The massive increase in the number of M&A deals involving foreign investors is putting pressure on Viet Nam’s plastics industry.
Many large local players in the plastics sector are gradually falling into the hands of Thai, Korean and Japanese firms.— Photo plo.vn
Many large local players in the plastics sector are gradually falling into the hands of Thai, Korean and Japanese firms.
According to the Viet Nam Plastics Association, in 2017, the total value of plastics exports in Viet Nam reached over $3 billion, up 17.6 per cent over 2016.
Thailand’s Nawaplastic Industries (Saraburi) Company, an affiliate of Thailand’s SCG Group, has officially announced plans to increase its stake in the Binh Minh Plastics Company (BMP), a leading firm in Viet Nam’s plastics industry, to 51.10 per cent.
SCG Group also plans to invest up to US$6 billion to strengthen its position in the Vietnamese plastics industry from now until 2020. Notably, SCG had also spent $121 million on shares in seven Vietnamese plastic companies.
Besides BMP, another leading player in the plastic industry is Tien Phong Plastic Joint Stock Company (NTP). Japan-based Sekisui Chemical Company has replaced SCG to become NTP’s major shareholder.
Ho Duc Lam, chairman of the Viet Nam Plastics Association (VPA), told Phap luat thanh pho Ho Chi Minh (HCM City Law) newspaper that Thailand is gradually penetrating the Vietnamese plastics market with professional distribution systems. For example, Thai plastic products are given priority of distribution at the wholesale centres of the Metro supermarket system across Viet Nam.
In addition to Thai firms, Korean players are also eyeing the Vietnamese plastics market. After acquiring Minh Viet Packaging Company from Masan Group, South Korean Dongwon Systems Corporation has collected shares of Tan Tien Plastic Company in the market.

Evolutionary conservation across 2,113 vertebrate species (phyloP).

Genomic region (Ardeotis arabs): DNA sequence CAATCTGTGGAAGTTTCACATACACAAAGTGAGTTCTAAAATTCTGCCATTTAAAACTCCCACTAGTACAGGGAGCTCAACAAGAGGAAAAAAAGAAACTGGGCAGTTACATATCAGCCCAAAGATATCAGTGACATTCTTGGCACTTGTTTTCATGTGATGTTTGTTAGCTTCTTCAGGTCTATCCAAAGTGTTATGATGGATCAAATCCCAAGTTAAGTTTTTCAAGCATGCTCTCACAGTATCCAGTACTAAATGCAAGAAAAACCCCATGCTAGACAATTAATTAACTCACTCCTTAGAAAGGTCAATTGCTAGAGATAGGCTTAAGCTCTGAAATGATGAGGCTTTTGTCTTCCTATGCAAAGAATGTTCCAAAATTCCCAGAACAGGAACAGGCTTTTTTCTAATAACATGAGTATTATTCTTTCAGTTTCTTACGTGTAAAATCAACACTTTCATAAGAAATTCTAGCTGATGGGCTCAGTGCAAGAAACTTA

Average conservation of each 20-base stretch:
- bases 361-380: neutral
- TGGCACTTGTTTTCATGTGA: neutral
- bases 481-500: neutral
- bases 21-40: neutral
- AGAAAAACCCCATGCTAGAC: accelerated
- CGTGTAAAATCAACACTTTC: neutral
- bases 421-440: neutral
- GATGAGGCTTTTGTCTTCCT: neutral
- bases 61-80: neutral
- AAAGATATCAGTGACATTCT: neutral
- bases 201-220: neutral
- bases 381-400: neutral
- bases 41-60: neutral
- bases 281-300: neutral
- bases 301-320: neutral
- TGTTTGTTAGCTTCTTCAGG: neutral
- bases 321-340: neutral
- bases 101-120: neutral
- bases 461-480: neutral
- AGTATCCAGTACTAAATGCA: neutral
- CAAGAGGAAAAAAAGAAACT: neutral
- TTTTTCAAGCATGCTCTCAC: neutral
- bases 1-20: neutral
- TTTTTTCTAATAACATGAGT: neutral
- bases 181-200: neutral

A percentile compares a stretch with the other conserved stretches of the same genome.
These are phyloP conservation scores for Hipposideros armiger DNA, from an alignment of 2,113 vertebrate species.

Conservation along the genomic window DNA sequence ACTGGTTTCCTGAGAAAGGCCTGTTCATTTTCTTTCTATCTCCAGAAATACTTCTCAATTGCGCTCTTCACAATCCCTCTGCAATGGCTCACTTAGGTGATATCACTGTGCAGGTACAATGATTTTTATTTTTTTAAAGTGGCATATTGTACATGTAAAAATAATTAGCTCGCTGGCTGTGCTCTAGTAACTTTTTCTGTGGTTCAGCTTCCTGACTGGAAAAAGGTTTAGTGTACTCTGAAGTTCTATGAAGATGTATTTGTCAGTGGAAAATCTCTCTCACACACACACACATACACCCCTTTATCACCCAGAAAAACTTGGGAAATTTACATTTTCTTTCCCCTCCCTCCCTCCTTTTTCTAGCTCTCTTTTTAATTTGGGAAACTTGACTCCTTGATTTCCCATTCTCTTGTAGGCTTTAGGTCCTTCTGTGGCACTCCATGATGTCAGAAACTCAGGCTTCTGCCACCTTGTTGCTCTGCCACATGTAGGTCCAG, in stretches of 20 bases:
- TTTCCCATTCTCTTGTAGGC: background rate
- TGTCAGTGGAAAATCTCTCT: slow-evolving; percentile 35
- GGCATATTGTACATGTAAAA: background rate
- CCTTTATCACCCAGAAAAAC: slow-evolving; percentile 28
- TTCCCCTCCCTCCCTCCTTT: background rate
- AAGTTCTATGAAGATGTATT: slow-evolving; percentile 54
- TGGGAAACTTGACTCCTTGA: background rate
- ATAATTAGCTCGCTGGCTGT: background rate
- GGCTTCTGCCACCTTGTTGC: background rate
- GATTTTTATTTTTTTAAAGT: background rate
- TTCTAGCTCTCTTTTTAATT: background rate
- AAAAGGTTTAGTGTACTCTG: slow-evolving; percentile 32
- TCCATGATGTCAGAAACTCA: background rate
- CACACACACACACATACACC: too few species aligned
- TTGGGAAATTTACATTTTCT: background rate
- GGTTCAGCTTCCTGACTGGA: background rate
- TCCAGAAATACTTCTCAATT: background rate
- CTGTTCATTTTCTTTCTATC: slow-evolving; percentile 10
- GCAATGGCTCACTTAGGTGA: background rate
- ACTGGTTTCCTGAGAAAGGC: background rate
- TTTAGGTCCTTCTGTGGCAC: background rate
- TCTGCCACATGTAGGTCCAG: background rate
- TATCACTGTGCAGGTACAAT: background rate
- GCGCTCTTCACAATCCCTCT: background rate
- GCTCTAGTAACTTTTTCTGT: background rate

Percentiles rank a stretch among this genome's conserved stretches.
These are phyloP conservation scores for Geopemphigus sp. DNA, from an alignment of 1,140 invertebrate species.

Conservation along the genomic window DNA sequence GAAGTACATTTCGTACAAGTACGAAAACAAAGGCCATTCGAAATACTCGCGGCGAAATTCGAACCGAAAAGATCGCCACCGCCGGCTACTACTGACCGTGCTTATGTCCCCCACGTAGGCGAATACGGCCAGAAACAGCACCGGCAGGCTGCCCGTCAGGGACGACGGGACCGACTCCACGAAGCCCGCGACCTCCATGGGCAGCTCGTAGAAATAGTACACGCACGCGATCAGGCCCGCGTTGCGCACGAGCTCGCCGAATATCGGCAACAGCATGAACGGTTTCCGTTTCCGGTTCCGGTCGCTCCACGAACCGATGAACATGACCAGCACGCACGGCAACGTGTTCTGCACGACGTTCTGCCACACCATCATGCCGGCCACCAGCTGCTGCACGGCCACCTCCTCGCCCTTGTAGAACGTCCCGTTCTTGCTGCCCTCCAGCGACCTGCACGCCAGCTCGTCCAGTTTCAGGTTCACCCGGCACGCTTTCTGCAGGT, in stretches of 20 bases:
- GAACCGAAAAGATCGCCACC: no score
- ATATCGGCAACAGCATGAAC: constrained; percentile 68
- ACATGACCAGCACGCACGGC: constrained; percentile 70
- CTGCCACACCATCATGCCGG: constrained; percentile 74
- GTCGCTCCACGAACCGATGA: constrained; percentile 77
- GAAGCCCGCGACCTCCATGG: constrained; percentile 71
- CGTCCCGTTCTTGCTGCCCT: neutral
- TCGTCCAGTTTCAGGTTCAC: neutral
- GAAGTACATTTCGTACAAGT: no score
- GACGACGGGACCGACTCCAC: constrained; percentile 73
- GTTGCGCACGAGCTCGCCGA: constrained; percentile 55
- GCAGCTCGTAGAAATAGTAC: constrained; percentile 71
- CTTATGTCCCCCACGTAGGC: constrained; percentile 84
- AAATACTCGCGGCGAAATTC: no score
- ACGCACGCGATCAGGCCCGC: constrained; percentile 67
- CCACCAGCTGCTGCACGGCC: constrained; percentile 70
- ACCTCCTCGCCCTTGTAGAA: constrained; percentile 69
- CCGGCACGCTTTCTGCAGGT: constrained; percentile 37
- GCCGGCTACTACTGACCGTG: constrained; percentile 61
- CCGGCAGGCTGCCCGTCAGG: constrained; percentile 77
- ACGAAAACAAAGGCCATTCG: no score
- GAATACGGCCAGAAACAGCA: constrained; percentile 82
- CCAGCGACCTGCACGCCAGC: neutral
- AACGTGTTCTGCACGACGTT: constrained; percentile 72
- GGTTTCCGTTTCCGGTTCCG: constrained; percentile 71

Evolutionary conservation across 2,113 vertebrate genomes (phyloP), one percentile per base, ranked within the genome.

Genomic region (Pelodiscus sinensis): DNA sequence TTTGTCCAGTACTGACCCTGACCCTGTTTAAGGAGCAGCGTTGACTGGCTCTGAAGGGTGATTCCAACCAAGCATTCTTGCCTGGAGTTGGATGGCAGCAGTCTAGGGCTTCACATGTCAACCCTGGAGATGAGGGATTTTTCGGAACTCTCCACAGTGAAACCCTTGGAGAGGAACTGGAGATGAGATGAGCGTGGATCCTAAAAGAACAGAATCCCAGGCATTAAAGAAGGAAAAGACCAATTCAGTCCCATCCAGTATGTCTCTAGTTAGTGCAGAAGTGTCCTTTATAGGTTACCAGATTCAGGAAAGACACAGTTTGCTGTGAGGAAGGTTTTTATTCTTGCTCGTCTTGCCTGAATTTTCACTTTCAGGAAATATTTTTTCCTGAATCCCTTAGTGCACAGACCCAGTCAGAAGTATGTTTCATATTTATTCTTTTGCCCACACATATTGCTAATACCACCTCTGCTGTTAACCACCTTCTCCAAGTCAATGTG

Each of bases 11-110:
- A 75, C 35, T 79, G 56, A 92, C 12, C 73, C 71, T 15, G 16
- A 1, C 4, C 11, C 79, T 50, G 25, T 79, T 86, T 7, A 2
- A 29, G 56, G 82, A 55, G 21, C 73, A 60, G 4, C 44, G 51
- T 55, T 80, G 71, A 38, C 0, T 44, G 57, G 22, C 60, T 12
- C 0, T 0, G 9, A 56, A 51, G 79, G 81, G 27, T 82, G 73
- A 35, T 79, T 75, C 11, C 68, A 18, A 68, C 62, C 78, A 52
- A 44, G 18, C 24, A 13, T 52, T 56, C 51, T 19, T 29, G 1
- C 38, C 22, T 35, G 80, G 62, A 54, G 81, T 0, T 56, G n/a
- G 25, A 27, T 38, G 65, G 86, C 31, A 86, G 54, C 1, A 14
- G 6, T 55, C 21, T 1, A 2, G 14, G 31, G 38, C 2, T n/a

Tan Tien is one of the leading units in the field of composite packaging for the food industry, with an average annual turnover of VND1.3-1.5 trillion. Most of Tan Tien’s customers are big names such as Unilever, Ajinomoto, Acecook, Trung Nguyen and Vinamilk.
Korean Dongwon has become a major shareholder of Tan Tien, holding a 97.83 per cent stake. After acquiring Tan Tien, key positions on the company’s board of directors were replaced by Koreans.
Japanese firms are also showing their interest, with many M&A deals made. Japan-based MeiwaPax Group spent $16.5 million buying Sai Gon Trading and Packaging JSC (Saigon Trapaco). Another Japanese company, Oji Holding Corporation, acquired United Packaging Company Limited in Viet Nam. Sagasiki Viet Nam bought Goldsun Printing and Packaging JSC.
The massive influx of investment from foreign investors into the plastics industry, according to economist Dinh The Hien, is aimed at taking advantage of investment incentives for land, taxes and material prices, energy, as well as cheap labour to save costs and achieve the best profit.
Viet Nam’s participation in a series of free trade agreements had also brought advantages to foreign businesses, Hien said.
"With the strong capital injection into the plastics industry, foreign companies are taking advantage of the value chain from input to output that they have built in Viet Nam. For example, Thais have set up plastic factory systems and a wide distribution network in the country.
This puts high pressure on local companies, especially in the context that the majority of Vietnamese plastic enterprises are always short of capital, technology and qualified human resources.
The difficulties faced by local companies also come from a dependence on imported raw materials. The plastics industry always requires high operating costs for production, therefore, if external factors such as exchange rates, interest rates and import tax policy suddenly change, the firms’ profits will immediately be hurt,” VPA Chairman Lam said.
To stand firm in the market, a representative of Rang Dong Plastic Company said it was trying to change.
“Our current strategy is to identify the target product and target customers. In order to approach fastidious customers, we invest in technology, machinery and equipment at each stage of production so that the products have high accuracy in terms of size and low price, thus enhancing competitiveness,” the representative said.
According to the VPA, consumption of plastic per capita will increase to 45 kilograms per person per year by 2020, equivalent to a growth rate of 4 per cent per year. The real estate and construction sectors will continue to recover in the coming years, promoting plastic products used in construction.
According to the Ministry of Industry and Trade, many Vietnamese plastic companies have imported the most advanced technologies in the world to produce products that meet international standards so as to qualify their products for export to fastidious markets such as Europe, the US and Japan. — VNS